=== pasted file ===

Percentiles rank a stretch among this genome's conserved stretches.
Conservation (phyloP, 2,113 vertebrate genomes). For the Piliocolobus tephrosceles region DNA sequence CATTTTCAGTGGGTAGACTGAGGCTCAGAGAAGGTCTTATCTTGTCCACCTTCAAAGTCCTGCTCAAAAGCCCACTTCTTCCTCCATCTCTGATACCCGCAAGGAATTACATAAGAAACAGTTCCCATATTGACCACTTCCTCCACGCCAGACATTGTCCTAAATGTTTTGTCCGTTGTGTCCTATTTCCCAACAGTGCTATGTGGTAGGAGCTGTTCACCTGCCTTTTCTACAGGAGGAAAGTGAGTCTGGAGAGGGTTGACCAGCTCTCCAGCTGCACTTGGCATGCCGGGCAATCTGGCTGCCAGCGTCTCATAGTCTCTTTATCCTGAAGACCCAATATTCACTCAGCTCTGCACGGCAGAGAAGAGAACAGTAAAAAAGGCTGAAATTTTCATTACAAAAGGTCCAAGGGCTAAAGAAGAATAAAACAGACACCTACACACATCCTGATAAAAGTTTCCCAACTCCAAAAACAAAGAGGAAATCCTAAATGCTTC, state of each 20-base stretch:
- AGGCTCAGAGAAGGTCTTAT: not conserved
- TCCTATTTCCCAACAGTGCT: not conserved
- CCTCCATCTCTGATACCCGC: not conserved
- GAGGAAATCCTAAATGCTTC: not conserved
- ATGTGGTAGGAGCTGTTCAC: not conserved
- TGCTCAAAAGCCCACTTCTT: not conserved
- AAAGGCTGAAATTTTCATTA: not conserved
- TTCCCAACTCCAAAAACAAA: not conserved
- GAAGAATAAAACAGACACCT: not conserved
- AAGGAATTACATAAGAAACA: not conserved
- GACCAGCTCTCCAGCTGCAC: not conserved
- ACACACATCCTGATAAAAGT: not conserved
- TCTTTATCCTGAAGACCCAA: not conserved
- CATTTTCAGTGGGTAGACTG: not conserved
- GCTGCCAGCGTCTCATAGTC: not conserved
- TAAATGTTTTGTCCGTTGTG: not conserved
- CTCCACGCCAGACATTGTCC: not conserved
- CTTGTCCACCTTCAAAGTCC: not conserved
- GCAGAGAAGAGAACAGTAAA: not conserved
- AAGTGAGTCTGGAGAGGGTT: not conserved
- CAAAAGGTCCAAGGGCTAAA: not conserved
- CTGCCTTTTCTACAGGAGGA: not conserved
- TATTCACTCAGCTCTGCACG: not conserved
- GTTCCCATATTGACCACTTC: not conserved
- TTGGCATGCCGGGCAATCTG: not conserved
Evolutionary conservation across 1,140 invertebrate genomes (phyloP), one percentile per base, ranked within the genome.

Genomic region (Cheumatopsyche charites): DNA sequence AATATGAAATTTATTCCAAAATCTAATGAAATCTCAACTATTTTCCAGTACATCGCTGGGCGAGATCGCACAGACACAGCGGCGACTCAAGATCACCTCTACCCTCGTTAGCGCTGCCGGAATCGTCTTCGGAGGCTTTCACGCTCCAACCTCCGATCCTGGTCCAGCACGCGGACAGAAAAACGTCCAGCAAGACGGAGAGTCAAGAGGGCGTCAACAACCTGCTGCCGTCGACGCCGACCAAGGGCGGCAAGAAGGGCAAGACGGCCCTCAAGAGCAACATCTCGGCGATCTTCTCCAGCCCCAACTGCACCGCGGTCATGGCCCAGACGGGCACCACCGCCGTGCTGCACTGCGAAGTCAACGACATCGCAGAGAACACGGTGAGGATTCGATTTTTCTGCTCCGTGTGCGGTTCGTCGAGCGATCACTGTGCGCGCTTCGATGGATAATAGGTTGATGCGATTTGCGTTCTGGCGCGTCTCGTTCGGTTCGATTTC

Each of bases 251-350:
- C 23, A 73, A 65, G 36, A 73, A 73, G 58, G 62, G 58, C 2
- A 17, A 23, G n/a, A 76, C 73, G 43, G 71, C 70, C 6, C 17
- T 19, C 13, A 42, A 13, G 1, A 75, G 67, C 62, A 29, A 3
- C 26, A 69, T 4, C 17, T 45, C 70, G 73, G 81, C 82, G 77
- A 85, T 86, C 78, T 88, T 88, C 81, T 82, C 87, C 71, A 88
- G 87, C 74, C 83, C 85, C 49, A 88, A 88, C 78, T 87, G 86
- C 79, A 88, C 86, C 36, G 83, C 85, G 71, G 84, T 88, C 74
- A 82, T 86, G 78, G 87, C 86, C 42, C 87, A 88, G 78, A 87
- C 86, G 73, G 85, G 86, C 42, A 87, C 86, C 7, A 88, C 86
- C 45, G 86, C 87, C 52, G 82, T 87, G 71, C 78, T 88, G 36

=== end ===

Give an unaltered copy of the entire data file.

Percentiles rank a stretch among this genome's conserved stretches.
Conservation (phyloP, 2,113 vertebrate genomes). For the Piliocolobus tephrosceles region DNA sequence CATTTTCAGTGGGTAGACTGAGGCTCAGAGAAGGTCTTATCTTGTCCACCTTCAAAGTCCTGCTCAAAAGCCCACTTCTTCCTCCATCTCTGATACCCGCAAGGAATTACATAAGAAACAGTTCCCATATTGACCACTTCCTCCACGCCAGACATTGTCCTAAATGTTTTGTCCGTTGTGTCCTATTTCCCAACAGTGCTATGTGGTAGGAGCTGTTCACCTGCCTTTTCTACAGGAGGAAAGTGAGTCTGGAGAGGGTTGACCAGCTCTCCAGCTGCACTTGGCATGCCGGGCAATCTGGCTGCCAGCGTCTCATAGTCTCTTTATCCTGAAGACCCAATATTCACTCAGCTCTGCACGGCAGAGAAGAGAACAGTAAAAAAGGCTGAAATTTTCATTACAAAAGGTCCAAGGGCTAAAGAAGAATAAAACAGACACCTACACACATCCTGATAAAAGTTTCCCAACTCCAAAAACAAAGAGGAAATCCTAAATGCTTC, state of each 20-base stretch:
- AGGCTCAGAGAAGGTCTTAT: not conserved
- TCCTATTTCCCAACAGTGCT: not conserved
- CCTCCATCTCTGATACCCGC: not conserved
- GAGGAAATCCTAAATGCTTC: not conserved
- ATGTGGTAGGAGCTGTTCAC: not conserved
- TGCTCAAAAGCCCACTTCTT: not conserved
- AAAGGCTGAAATTTTCATTA: not conserved
- TTCCCAACTCCAAAAACAAA: not conserved
- GAAGAATAAAACAGACACCT: not conserved
- AAGGAATTACATAAGAAACA: not conserved
- GACCAGCTCTCCAGCTGCAC: not conserved
- ACACACATCCTGATAAAAGT: not conserved
- TCTTTATCCTGAAGACCCAA: not conserved
- CATTTTCAGTGGGTAGACTG: not conserved
- GCTGCCAGCGTCTCATAGTC: not conserved
- TAAATGTTTTGTCCGTTGTG: not conserved
- CTCCACGCCAGACATTGTCC: not conserved
- CTTGTCCACCTTCAAAGTCC: not conserved
- GCAGAGAAGAGAACAGTAAA: not conserved
- AAGTGAGTCTGGAGAGGGTT: not conserved
- CAAAAGGTCCAAGGGCTAAA: not conserved
- CTGCCTTTTCTACAGGAGGA: not conserved
- TATTCACTCAGCTCTGCACG: not conserved
- GTTCCCATATTGACCACTTC: not conserved
- TTGGCATGCCGGGCAATCTG: not conserved
Evolutionary conservation across 1,140 invertebrate genomes (phyloP), one percentile per base, ranked within the genome.

Genomic region (Cheumatopsyche charites): DNA sequence AATATGAAATTTATTCCAAAATCTAATGAAATCTCAACTATTTTCCAGTACATCGCTGGGCGAGATCGCACAGACACAGCGGCGACTCAAGATCACCTCTACCCTCGTTAGCGCTGCCGGAATCGTCTTCGGAGGCTTTCACGCTCCAACCTCCGATCCTGGTCCAGCACGCGGACAGAAAAACGTCCAGCAAGACGGAGAGTCAAGAGGGCGTCAACAACCTGCTGCCGTCGACGCCGACCAAGGGCGGCAAGAAGGGCAAGACGGCCCTCAAGAGCAACATCTCGGCGATCTTCTCCAGCCCCAACTGCACCGCGGTCATGGCCCAGACGGGCACCACCGCCGTGCTGCACTGCGAAGTCAACGACATCGCAGAGAACACGGTGAGGATTCGATTTTTCTGCTCCGTGTGCGGTTCGTCGAGCGATCACTGTGCGCGCTTCGATGGATAATAGGTTGATGCGATTTGCGTTCTGGCGCGTCTCGTTCGGTTCGATTTC

Each of bases 251-350:
- C 23, A 73, A 65, G 36, A 73, A 73, G 58, G 62, G 58, C 2
- A 17, A 23, G n/a, A 76, C 73, G 43, G 71, C 70, C 6, C 17
- T 19, C 13, A 42, A 13, G 1, A 75, G 67, C 62, A 29, A 3
- C 26, A 69, T 4, C 17, T 45, C 70, G 73, G 81, C 82, G 77
- A 85, T 86, C 78, T 88, T 88, C 81, T 82, C 87, C 71, A 88
- G 87, C 74, C 83, C 85, C 49, A 88, A 88, C 78, T 87, G 86
- C 79, A 88, C 86, C 36, G 83, C 85, G 71, G 84, T 88, C 74
- A 82, T 86, G 78, G 87, C 86, C 42, C 87, A 88, G 78, A 87
- C 86, G 73, G 85, G 86, C 42, A 87, C 86, C 7, A 88, C 86
- C 45, G 86, C 87, C 52, G 82, T 87, G 71, C 78, T 88, G 36